Contributor: Jonathan Wylie
The desire to keep students engaged in their learning is a continual challenge for teachers. However, help is at hand. When CAST created the Universal Design for Learning (UDL) Guidelines, they knew that engagement had to be the foundation for creating expert learners.
In this post, I am going to use the UDL Guidelines as a lens to help provide you with some techniques and strategies that you can use to increase student engagement in your classroom.
Engagement vs Compliance
Before we get to those strategies, it’s important to draw a line between engagement and compliance. They’re not the same thing. If you walked past a classroom of students and they were all busy working away on an assignment, would you be able to tell if they were engaged in the work, or just doing what they were told?
Compliance is not a bad thing. We want students to behave appropriately and to be respectful of others in the class. However, true engagement only happens when students are working at a deeper level. When students are engaged in the learning they are self-motivated, self-directed, asking questions, and making connections to prior learning.
So, how do we make that happen?
1. Make Learning Relevant
Student engagement is higher when teachers explain why their instruction is relevant. A common question in many classrooms is, “Why do we have to learn this?” We need to have an answer to questions like this. We need to start with the “why”.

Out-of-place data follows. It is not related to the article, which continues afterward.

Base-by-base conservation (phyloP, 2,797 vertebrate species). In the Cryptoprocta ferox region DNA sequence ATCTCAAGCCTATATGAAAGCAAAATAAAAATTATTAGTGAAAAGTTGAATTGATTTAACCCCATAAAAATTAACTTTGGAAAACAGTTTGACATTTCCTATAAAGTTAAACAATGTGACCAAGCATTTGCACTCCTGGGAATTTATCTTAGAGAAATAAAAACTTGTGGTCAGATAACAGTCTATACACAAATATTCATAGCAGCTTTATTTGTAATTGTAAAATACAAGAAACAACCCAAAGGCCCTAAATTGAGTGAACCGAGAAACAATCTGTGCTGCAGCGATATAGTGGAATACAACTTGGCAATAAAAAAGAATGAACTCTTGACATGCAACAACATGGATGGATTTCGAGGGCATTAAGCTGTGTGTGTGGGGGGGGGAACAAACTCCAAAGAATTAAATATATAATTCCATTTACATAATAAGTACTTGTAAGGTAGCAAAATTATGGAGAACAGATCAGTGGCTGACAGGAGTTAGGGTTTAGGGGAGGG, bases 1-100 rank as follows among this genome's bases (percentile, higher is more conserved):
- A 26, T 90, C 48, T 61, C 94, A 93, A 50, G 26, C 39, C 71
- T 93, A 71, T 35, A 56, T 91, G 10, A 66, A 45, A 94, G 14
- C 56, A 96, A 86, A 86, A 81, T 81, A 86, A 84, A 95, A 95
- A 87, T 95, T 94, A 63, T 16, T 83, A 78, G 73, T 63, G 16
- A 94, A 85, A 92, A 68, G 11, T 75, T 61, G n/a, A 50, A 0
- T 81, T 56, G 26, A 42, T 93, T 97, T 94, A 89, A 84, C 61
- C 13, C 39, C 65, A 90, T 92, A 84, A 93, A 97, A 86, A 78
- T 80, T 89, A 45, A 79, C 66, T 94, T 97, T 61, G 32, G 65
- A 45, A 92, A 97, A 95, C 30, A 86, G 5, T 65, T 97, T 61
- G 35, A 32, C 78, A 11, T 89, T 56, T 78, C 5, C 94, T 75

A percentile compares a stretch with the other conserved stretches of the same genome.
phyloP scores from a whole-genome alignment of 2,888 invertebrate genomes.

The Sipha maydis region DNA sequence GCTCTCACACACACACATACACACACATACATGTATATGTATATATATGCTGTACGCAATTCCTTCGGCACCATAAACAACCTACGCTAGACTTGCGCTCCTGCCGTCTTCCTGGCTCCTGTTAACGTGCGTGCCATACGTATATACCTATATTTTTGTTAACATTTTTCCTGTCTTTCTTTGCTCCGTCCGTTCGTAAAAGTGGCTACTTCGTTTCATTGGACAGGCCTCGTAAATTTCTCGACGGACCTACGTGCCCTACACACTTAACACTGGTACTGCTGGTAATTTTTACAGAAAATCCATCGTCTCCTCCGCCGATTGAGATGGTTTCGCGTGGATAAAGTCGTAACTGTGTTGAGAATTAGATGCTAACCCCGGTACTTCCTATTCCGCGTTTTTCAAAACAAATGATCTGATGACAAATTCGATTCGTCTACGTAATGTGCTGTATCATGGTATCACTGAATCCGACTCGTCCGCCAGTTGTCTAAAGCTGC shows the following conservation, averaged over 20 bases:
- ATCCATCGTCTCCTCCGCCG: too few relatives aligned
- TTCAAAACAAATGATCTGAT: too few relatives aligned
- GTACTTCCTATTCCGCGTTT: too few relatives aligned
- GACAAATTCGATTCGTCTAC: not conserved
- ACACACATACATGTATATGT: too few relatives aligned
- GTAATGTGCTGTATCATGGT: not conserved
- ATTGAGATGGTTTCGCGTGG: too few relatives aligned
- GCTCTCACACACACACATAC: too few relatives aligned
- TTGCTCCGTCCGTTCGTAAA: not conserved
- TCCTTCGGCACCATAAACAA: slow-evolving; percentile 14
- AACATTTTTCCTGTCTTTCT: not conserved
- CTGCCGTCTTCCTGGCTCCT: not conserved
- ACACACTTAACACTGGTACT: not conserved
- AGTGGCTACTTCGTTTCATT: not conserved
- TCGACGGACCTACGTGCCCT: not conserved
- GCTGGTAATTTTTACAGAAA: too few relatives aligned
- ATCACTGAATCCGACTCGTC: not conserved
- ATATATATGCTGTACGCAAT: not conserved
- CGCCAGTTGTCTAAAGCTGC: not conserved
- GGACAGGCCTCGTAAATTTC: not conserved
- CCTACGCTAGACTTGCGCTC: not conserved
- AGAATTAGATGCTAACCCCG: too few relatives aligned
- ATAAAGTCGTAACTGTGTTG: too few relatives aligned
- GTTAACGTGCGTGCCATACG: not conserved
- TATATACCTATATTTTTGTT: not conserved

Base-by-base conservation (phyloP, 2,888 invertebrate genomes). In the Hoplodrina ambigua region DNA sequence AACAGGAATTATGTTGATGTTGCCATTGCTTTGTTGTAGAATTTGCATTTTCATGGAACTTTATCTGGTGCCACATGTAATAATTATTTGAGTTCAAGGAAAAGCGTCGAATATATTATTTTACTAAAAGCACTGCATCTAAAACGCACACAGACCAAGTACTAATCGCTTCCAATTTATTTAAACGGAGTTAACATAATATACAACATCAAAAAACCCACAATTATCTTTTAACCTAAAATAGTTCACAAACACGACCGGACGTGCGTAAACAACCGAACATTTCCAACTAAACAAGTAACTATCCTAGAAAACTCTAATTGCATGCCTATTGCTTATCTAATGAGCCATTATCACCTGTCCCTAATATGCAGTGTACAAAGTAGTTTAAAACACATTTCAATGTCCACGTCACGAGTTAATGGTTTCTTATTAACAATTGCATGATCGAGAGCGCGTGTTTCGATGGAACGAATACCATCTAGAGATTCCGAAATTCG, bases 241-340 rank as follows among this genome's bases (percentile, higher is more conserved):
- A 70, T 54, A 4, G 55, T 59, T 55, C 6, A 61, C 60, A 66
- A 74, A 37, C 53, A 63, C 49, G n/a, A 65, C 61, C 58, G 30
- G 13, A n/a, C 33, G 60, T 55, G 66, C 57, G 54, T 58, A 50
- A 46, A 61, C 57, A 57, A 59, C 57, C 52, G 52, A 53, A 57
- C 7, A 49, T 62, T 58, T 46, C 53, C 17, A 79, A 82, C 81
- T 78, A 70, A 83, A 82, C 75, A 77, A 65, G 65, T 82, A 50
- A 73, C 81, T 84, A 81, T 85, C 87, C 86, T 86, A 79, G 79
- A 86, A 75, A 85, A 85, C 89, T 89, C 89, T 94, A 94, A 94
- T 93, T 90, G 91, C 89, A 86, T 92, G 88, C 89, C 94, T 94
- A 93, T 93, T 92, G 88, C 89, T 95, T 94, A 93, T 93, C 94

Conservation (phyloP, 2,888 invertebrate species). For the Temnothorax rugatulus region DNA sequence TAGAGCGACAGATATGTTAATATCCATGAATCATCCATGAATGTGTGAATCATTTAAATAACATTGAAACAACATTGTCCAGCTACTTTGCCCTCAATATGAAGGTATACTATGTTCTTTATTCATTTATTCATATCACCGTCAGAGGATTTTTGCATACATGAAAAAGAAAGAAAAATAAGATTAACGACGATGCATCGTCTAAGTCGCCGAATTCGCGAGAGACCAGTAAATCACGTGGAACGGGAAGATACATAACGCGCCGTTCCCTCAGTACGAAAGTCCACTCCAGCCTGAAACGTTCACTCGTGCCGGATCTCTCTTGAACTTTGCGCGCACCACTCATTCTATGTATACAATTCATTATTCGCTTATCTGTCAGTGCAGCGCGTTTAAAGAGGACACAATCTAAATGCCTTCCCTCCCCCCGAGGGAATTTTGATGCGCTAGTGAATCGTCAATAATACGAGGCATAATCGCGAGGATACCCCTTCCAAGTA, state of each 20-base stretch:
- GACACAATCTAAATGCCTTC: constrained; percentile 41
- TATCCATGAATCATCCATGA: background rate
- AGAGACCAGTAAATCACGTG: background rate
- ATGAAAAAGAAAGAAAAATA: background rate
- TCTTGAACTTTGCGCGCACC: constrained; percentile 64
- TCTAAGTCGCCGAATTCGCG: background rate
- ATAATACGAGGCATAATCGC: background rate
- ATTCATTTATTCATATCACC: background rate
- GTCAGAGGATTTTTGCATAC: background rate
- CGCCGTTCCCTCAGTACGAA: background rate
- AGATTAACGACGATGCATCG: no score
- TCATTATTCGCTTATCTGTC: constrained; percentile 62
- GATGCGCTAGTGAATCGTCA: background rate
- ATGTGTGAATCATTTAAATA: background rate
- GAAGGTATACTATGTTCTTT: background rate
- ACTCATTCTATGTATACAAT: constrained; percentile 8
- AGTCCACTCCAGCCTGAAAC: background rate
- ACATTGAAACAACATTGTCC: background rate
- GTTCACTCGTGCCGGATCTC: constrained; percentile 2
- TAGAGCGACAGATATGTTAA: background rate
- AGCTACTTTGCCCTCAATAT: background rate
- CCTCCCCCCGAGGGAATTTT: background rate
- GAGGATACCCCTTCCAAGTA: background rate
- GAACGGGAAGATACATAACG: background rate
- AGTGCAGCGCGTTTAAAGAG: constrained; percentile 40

Is there a reason we study the American Civil War in social studies or spend time multiplying fractions in math? Of course, but if we are not explicit about what those reasons are, students won’t see the value in what they are being asked to do.
Create learner profiles to help you build a picture of who your students are, what they like to do at school, and how they spend their free time. You can use the information you glean from these to put learning in a context that is meaningful to your students.
Is there a TV show they are all watching, or a video game they are all playing? If you look for ways to incorporate student interests into your lessons, engagement will follow.
2. Remove Barriers to Learning
Student engagement is higher when teachers remove barriers to learning. You can identify some of these barriers from your learner profiles, but you will instinctively know some already given your knowledge of your students.
If your content is frequently presented in written form, consider adding alternative formats like audio or video for those who find it challenging to read. You could also ensure that students had access to tools like the Immersive Reader or Read and Write for Chrome so that they could have digital text read aloud to them.
3. Include Choice and Voice
Student engagement is higher when students feel like they are a part of the learning. Instead of having all your students create a slide deck to show what they know, give them a menu of options to choose from. They could make a video, record a podcast, create an infographic, design a flyer, or do a sketchnote.